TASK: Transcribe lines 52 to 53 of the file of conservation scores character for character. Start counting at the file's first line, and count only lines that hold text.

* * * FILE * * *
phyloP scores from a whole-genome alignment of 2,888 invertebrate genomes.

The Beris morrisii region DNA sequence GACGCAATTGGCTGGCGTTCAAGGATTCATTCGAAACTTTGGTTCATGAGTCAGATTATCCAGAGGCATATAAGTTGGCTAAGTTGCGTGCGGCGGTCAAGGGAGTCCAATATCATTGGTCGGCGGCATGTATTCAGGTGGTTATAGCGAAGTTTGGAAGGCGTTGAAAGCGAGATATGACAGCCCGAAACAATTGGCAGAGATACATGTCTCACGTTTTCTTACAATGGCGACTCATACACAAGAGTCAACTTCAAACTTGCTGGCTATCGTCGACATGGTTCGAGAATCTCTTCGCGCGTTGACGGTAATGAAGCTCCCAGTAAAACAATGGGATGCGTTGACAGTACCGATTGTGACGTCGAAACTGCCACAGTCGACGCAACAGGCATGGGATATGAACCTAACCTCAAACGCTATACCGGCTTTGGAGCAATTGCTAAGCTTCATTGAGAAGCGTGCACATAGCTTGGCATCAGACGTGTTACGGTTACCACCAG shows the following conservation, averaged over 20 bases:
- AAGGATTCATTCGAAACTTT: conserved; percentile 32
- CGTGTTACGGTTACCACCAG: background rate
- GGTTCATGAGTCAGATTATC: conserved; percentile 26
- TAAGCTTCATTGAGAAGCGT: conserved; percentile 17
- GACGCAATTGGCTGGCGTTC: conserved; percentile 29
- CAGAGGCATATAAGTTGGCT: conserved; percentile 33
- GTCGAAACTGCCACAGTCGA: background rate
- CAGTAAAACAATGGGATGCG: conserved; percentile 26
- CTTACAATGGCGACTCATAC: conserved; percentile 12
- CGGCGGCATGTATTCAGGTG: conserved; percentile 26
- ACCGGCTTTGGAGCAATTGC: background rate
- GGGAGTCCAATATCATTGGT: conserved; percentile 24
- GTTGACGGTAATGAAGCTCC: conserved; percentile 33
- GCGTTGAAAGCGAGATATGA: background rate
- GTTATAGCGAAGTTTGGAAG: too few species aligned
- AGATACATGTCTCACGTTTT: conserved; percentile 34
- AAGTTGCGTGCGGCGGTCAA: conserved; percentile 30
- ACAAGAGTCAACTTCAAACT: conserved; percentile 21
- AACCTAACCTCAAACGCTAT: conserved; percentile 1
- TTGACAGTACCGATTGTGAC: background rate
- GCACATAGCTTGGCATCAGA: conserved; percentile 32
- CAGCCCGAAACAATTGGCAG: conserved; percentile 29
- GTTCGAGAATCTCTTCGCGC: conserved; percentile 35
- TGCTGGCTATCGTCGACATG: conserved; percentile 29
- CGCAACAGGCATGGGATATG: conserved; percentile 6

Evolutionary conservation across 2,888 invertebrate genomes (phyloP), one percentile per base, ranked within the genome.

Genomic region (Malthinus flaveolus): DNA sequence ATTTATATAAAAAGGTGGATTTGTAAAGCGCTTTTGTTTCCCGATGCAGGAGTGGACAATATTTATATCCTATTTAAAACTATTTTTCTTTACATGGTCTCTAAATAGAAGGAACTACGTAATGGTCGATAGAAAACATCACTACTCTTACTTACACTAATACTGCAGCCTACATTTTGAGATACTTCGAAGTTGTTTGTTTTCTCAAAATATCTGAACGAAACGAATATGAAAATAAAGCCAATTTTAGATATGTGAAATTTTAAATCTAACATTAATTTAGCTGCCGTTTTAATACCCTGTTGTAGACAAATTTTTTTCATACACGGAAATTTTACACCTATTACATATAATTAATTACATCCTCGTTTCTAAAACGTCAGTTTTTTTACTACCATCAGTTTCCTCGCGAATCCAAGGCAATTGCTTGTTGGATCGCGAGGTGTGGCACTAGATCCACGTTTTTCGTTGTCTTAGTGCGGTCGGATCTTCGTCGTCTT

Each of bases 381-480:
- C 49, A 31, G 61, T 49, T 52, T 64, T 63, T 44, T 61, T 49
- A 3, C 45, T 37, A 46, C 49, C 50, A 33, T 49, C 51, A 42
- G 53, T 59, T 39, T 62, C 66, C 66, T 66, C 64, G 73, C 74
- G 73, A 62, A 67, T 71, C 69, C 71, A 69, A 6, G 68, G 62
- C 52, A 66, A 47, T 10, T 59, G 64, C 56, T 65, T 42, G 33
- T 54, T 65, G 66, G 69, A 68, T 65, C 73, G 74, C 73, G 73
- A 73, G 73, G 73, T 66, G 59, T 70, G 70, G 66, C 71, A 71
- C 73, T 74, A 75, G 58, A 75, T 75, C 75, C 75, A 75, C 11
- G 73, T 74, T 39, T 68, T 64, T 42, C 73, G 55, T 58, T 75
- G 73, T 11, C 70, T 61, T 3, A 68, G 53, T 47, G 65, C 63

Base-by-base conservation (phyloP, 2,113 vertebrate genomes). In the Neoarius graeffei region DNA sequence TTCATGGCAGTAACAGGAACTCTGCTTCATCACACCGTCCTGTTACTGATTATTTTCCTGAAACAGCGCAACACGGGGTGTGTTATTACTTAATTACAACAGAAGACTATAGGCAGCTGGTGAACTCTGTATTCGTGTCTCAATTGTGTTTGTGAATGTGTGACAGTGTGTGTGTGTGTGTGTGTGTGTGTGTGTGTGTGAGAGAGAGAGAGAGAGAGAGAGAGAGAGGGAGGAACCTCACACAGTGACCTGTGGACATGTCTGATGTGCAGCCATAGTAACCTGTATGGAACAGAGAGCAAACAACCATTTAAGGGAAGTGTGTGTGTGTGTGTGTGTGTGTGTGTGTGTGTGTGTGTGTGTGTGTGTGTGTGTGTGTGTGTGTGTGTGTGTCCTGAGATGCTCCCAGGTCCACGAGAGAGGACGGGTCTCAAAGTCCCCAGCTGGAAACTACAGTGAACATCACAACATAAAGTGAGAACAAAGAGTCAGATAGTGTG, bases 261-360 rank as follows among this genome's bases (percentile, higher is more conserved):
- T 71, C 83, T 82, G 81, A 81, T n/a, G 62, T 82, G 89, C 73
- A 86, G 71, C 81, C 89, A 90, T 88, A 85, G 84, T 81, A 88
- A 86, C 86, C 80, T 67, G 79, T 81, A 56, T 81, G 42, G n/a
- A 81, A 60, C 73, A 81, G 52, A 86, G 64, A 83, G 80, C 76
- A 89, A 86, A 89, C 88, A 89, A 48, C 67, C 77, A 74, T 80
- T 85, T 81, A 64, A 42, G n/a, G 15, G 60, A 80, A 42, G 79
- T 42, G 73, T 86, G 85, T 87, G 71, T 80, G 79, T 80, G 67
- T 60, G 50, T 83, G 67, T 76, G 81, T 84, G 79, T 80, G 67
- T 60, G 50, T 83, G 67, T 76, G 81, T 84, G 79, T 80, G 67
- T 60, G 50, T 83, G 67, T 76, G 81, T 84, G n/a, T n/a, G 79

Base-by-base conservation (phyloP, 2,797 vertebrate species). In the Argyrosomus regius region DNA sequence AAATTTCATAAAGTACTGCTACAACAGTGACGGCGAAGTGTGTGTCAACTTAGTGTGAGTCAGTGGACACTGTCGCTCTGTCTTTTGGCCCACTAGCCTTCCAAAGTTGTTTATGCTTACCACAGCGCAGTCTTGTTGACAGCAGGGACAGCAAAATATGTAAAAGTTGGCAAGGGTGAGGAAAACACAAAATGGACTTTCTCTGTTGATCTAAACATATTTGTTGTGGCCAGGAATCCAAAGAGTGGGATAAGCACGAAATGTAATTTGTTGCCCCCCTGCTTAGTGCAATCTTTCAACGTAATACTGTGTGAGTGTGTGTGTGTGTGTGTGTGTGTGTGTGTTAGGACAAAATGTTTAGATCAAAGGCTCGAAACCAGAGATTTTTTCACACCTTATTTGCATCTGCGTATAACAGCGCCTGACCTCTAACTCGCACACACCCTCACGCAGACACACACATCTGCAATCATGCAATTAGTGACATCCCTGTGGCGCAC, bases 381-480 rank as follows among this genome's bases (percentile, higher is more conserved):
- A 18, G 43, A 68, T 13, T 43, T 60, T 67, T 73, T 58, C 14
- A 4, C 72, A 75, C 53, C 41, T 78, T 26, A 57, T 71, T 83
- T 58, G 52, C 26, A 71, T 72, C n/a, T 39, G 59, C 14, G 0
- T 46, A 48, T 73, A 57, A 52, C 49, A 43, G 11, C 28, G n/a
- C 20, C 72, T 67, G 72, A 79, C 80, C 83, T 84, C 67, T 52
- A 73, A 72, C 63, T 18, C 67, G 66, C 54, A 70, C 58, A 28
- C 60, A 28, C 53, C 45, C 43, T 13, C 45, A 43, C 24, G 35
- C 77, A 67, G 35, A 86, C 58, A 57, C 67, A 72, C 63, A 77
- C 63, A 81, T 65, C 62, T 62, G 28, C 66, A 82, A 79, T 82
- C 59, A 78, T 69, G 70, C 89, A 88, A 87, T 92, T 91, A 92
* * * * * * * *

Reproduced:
Base-by-base conservation (phyloP, 2,797 vertebrate species). In the Argyrosomus regius region DNA sequence AAATTTCATAAAGTACTGCTACAACAGTGACGGCGAAGTGTGTGTCAACTTAGTGTGAGTCAGTGGACACTGTCGCTCTGTCTTTTGGCCCACTAGCCTTCCAAAGTTGTTTATGCTTACCACAGCGCAGTCTTGTTGACAGCAGGGACAGCAAAATATGTAAAAGTTGGCAAGGGTGAGGAAAACACAAAATGGACTTTCTCTGTTGATCTAAACATATTTGTTGTGGCCAGGAATCCAAAGAGTGGGATAAGCACGAAATGTAATTTGTTGCCCCCCTGCTTAGTGCAATCTTTCAACGTAATACTGTGTGAGTGTGTGTGTGTGTGTGTGTGTGTGTGTGTTAGGACAAAATGTTTAGATCAAAGGCTCGAAACCAGAGATTTTTTCACACCTTATTTGCATCTGCGTATAACAGCGCCTGACCTCTAACTCGCACACACCCTCACGCAGACACACACATCTGCAATCATGCAATTAGTGACATCCCTGTGGCGCAC, bases 381-480 rank as follows among this genome's bases (percentile, higher is more conserved):
- A 18, G 43, A 68, T 13, T 43, T 60, T 67, T 73, T 58, C 14